Older Office Properties Look To Data Center-Level Internet Speeds To Lure Tenants
How can an office campus from the late 1970s compete against the newest office towers in Atlanta's skyline for tech firms? One Atlanta landlord is hoping 100-gigabit internet speeds is the answer.
The Ardent Cos. has struck a partnership with AT&T in Atlanta to roll out a total of 100-gigabit speeds — bandwidth more often found in data centers than bread-and-butter office buildings — at some of its Piedmont Center office properties.
“When we were sitting there, we said we should have the fastest available [internet] in the marketplace, and we should use that as a tool to attract younger companies,” Werbel said.
Ardent purchased the four-building block, called Piedmont Center 1-4, for more than $140M in August from Northwestern Mutual. Ardent, in a joint venture with Cone Middour Partners, purchased The Fountains at Piedmont Center last year as well.
AT&T had installed an upgraded fiber network into Piedmont Center 1-4 as part of a larger national rollout of upgraded fiber cables back in 2012, AT&T Senior Fiber Manager Jackson Land said.
The new program — which will officially launch at the start of the new year — will give Ardent the ability to parcel out up to 100 gigabits of AT&T network access to tenants for an additional fee.
Werbel said the firm already is fielding interest from existing tenants to boost their internet speeds. And the firm plans to roll out 10-gigabit WiFi internet in all its common areas as well, a place where many tenant employees gather to work or hang out, he said. The speeds will be part of its marketing tool to attempt to push occupancy at Piedmont Center 1-4 up from the mid-70% range now.
According to a recent survey by WiredScore, Ardent may be on to something.
While location is still king, the firm — which rates and certifies internet speeds and access at commercial buildings — found that the quality of internet connectivity is fast becoming a major factor in leasing decisions. Robust internet speeds, in fact, came in second behind a building's location among 150 leasing decision-makers polled by WiredScore.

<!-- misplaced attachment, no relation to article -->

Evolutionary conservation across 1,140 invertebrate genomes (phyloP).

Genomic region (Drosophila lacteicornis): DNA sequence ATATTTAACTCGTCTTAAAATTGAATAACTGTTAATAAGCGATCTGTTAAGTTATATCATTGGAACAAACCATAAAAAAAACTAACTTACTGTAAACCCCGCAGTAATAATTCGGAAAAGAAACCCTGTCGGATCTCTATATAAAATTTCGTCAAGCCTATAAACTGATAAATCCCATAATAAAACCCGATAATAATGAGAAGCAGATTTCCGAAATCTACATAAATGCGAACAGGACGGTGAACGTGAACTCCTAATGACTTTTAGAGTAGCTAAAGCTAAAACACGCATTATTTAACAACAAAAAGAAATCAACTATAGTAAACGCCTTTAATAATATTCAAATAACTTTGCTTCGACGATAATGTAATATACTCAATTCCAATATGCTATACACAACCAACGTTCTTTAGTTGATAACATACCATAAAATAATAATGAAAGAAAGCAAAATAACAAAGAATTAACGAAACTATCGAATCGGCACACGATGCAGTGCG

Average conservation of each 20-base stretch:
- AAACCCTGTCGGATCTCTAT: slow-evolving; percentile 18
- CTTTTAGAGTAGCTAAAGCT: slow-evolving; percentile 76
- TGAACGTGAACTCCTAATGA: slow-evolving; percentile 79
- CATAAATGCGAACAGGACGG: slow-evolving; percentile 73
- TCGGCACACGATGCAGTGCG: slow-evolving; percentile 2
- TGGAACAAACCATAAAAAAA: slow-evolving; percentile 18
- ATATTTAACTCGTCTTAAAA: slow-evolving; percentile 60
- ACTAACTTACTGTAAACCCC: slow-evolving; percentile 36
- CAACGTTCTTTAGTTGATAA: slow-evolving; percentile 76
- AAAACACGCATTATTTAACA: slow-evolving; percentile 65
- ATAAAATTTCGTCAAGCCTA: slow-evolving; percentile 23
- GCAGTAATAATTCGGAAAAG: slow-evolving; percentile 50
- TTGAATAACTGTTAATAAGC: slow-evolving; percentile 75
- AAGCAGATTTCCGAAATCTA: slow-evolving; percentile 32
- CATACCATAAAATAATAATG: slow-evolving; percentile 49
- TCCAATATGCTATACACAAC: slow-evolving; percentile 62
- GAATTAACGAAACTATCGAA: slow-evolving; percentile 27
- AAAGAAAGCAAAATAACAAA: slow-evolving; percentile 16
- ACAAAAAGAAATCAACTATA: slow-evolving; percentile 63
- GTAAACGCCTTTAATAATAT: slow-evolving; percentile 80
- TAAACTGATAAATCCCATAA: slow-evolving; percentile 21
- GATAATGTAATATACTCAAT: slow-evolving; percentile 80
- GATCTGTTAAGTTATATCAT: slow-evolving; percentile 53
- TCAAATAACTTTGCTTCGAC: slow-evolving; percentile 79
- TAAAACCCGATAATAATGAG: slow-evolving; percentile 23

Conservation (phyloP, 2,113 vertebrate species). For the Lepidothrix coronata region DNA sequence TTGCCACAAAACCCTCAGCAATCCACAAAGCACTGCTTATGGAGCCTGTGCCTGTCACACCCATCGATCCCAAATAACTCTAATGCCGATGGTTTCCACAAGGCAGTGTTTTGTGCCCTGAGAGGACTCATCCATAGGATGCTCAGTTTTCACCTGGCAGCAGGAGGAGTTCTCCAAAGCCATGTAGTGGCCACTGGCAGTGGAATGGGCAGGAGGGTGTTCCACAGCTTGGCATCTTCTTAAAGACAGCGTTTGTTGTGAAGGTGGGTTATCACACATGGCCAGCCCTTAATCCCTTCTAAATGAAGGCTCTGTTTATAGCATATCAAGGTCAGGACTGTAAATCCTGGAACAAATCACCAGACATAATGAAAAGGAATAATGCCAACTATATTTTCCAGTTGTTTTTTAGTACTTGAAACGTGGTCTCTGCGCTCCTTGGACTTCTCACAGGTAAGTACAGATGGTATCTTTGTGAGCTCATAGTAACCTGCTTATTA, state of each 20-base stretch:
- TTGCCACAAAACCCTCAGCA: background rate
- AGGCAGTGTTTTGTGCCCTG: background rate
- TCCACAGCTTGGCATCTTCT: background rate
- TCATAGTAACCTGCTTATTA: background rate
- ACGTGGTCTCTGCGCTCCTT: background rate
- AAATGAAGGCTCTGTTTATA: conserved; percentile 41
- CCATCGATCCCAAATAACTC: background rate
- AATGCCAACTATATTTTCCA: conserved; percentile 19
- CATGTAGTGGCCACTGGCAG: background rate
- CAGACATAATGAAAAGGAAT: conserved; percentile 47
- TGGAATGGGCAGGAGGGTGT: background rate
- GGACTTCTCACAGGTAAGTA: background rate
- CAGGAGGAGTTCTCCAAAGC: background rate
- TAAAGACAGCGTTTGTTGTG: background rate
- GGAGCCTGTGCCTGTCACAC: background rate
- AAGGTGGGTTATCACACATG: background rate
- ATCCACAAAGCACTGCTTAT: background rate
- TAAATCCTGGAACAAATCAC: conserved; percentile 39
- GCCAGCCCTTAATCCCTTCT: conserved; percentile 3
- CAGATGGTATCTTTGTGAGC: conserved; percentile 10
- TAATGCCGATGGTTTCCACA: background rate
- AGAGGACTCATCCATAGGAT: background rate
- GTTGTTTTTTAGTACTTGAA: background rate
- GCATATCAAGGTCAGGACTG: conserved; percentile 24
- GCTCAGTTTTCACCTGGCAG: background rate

“As the results demonstrate, quality internet cannot be taken for granted,” WiredScore officials said in the report. “The message from tenants is clear: technological infrastructure and connectivity are far from afterthoughts. They're priorities for companies seeking office space now and in the future.”
WiredScore CEO Arie Barendrecht said it is not just speed that is a factor, though. Other key considerations include a network's dependability and whether more than one internet provider is available to tenants. That has led to commercial landlords paying attention to their buildings' internet infrastructure and paying, in some cases, to make it much more robust, Barendrecht said.
“What really matters to the business is quite literally hidden behind the walls. Tenants are willing to pay more per square foot, sign leases more quickly and sign longer leases for best-in-class internet connectivity,” he said. “Connectivity is the lifeblood of business today, and you can't really compete without it.”
Werbel declined to disclose how much Ardent is spending on the AT&T fiber program. But he said the firm is evaluating costs to connect its other Piedmont Center buildings to the fiber network as well.
“I do know that people ask about it, and we have chosen to get out ahead of that issue,” Seven Oaks Co. principal Bob Voyles said. Seven Oaks Perimeter Summit office campus is part of a collection of buildings in Atlanta that have been certified by WiredScore with a robust network.
Voyles said the need for connectivity has, even more, to do with mobile devices than desktop or laptop computers. That is because it is becoming the way the modern office worker is conducting business.
“You and I both use the internet all the time. If we're having to deal with it and are frustrated in not having it, you know tenants are,” he said. “I use the large-scale iPad now for 95% of my business. I don't carry a briefcase. I just carry this.”
WiFi and internet speeds are part of a growing package of amenities tenants are seeking in office environments, including walkability and access to a variety of food vendors.
Colliers International Atlanta CEO Bob Mathews said what may be even more important than bandwidth to tenants is a little more fundamental: watts per square foot. How much power a tenant can use in a building without straining the infrastructure has become a key issue, especially as firms continue to condense more employees into fewer and fewer square feet, Mathews said.
“Anything that's new being built, they have to take into account the long-term demand for power,” he said. “That's a very expensive process.”
Werbel is part of a lineup of speakers, including North American Properties partner Mark Toro, MetLife Managing Director Chuck Davis and JPX Works founding principal Jarel Portman, for Bisnow's Atlanta State of the Market event at 7:30 a.m., Tuesday, Dec. 5, at The Fountains at Piedmont Center.